It's been a little while since I've put one of these together, so let's take a look around the blogosphere and figure out which players are most commonly being mocked to the Seahawks.
As I've shared in the past, this Mock Draft tracker by SB Nation's own Adam Stites is the bomb.
Here's a few blurbs:
Daniel Jeremiah, NFL.com:
Jeremiah, who is really plugged in with NFL front office people and the scouting community, mocked Ohio State's tackle Taylor Decker to the Seahawks at #26.
Taylor Decker - OT, Ohio State: The Seahawks need to infuse the offensive line with more talent.
I think if Decker falls to the Seahawks, they'd probably run to the podium for this one. That's a pretty big if, though, and I am a little skeptical this will happen. Nonetheless, here's a little bit of tape on Decker for your perusal.
Chad Reuter, NFL.com:
Meanwhile, Jeremiah's colleague Chad Reuter got really ambitious and put together a five-round mock. I'm not sure I agree with the idea of taking a corner in the first round here, but Reuter mocked Ohio State's Eli Apple to the Hawks.
1. Eli Apple, CB Ohio State: A tall, long press corner with 4.4 speed. Sounds like a good fit for Pete Carroll's defense to me.
Here's how the rest of the mock draft looked for Seattle:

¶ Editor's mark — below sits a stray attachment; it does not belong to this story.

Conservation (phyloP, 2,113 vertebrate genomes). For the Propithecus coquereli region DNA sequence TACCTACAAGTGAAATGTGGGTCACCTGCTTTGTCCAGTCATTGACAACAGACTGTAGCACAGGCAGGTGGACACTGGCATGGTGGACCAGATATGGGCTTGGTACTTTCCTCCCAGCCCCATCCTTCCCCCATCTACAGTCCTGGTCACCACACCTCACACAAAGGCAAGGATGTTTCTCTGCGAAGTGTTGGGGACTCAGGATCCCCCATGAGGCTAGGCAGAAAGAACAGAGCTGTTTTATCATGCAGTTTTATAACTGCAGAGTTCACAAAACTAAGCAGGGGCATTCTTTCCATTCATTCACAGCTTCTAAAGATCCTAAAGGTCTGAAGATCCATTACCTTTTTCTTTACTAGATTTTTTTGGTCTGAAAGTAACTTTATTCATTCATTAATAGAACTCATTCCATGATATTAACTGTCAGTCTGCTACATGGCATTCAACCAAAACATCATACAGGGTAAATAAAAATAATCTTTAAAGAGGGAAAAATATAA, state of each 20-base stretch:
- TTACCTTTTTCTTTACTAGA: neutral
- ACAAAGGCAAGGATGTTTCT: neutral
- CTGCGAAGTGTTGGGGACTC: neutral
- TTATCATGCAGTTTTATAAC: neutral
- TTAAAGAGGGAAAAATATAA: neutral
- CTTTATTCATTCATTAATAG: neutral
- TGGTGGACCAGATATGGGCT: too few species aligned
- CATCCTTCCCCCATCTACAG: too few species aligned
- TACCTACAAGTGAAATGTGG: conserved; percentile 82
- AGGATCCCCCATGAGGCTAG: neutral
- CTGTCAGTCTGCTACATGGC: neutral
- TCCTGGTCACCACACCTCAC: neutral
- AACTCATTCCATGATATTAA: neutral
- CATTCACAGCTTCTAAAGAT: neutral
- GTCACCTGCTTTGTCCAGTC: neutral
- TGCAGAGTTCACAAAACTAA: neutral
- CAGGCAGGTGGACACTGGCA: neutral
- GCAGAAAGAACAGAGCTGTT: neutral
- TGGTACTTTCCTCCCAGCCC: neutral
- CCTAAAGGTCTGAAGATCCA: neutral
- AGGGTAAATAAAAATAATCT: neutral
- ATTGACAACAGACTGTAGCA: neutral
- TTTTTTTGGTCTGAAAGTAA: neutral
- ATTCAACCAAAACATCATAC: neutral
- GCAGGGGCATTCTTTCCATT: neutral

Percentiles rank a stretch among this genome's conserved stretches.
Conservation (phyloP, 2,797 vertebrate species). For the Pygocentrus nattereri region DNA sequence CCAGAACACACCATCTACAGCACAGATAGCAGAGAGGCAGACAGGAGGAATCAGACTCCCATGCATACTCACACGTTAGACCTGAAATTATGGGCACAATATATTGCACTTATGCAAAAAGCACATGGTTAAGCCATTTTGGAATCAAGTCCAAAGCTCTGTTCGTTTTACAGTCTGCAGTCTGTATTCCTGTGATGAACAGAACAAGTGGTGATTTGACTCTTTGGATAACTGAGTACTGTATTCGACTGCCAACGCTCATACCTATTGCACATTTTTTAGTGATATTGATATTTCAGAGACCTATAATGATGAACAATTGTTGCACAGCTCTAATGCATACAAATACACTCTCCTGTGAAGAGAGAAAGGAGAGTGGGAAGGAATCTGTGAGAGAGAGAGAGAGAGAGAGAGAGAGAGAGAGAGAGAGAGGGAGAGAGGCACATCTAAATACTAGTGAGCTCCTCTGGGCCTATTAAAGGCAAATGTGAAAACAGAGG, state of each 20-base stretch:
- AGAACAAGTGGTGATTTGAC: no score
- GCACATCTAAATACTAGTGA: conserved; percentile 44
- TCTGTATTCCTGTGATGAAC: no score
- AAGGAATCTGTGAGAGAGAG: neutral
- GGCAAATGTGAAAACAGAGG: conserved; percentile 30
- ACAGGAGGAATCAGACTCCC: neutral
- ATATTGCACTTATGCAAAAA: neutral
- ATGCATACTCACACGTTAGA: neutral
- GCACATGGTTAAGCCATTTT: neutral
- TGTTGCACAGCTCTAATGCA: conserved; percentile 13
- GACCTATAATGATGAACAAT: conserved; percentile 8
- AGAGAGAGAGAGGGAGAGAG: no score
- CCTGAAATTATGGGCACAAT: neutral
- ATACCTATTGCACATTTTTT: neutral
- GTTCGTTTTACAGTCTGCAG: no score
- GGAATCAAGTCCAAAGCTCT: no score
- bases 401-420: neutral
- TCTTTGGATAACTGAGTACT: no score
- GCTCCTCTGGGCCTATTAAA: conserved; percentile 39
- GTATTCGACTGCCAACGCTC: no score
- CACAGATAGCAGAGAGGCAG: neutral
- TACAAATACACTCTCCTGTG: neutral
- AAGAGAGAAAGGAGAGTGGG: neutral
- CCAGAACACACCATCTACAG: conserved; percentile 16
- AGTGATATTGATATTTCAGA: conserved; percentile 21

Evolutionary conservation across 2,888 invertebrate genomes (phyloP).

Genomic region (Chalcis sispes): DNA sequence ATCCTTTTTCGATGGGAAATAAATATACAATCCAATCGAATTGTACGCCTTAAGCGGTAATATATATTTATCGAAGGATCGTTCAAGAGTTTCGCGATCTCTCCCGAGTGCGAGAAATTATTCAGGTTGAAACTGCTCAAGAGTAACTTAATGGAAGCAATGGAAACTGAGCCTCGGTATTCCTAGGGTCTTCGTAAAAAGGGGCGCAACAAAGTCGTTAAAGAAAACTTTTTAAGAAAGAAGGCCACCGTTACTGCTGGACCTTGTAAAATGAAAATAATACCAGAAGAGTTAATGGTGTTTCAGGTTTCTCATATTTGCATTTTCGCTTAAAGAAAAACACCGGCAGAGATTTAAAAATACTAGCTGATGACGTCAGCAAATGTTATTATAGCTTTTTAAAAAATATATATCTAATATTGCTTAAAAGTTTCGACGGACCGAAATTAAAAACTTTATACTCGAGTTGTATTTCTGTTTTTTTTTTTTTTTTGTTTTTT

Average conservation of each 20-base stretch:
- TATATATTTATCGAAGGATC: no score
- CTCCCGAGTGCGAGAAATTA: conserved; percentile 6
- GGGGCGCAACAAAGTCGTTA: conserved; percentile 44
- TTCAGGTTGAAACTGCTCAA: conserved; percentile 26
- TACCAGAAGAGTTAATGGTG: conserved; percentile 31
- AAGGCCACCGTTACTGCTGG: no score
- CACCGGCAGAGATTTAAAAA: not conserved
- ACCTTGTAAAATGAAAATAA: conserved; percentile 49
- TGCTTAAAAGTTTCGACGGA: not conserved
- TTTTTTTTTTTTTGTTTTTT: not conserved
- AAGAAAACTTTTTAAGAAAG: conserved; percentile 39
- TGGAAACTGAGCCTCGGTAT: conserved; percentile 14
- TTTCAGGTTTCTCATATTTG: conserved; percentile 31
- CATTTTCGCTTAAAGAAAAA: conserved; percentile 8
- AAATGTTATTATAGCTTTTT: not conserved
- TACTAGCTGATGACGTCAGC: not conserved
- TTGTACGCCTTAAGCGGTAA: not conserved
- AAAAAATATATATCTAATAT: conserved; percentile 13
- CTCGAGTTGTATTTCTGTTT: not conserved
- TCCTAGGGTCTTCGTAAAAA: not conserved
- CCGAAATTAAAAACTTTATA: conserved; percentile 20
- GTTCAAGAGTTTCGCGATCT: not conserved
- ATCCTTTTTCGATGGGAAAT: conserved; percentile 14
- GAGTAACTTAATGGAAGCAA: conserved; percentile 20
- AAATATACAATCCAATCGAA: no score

56. Seattle Seahawks: Cody Whitehair, OG, Kansas State
90. Seattle Seahawks: Sheldon Day, DT, Notre Dame
97. Seattle Seahawks (compensatory pick): Dominique Robertson, OT, West Georgia
124. Seattle Seahawks: Dadi Nicolas, DE, Virginia Tech
171. Seattle Seahawks (compensatory selection): Willie Beavers, OT, Western Michigan
I like the Whitehair pick for Seattle. He's played all along the line for Kansas State but Seattle is likely to see him as a guard or center -- and that positional versatility will be a nice boost to a very shallow group. Getting him in the second round is just about perfect. For what it's worth, Lance Zierlein comp'd Whitehair to Zach Martin.
The Sheldon Day pick is an interesting one. Day was an All-American for the Irish while racking up 15.5 tackles for loss, four sacks, and 13 quarterback hurries, and played both end and tackle for the Irish (he dropped into coverage a little too). He's a bit undersized for a full-time interior lineman (6'1, 293) and perhaps a little bit big and slow as an end, so he's one of those tweener types that I could certainly see the Seahawks liking as a nickel interior rusher. He's a good mover for his size, and would provide Seattle with a versatile guy that can play multiple positions.
Two things stand out -- good hands to get off blocks, and good pursuit, which is big in Pete Carroll's defense. Has a quick first step that makes me think he'd work well on stunts and twists.
P.S., watching Notre Dame's tackling in this clip makes me really appreciate the Seahawks' tackling. Woof.
Dominique Robertson, Seattle's other 3rd round pick, is a big, huge, raw small-school tackle prospect. 6'5, 324, 36-inch arms... sounds like a project, but could have a lot of upside. Willie Beavers, the 5th round pick, is kind of in the same vein, though potentially more polished. The Robertson and Beavers picks, along with the 2nd round Whitehair pick, give Seattle some really good potential on their offensive line.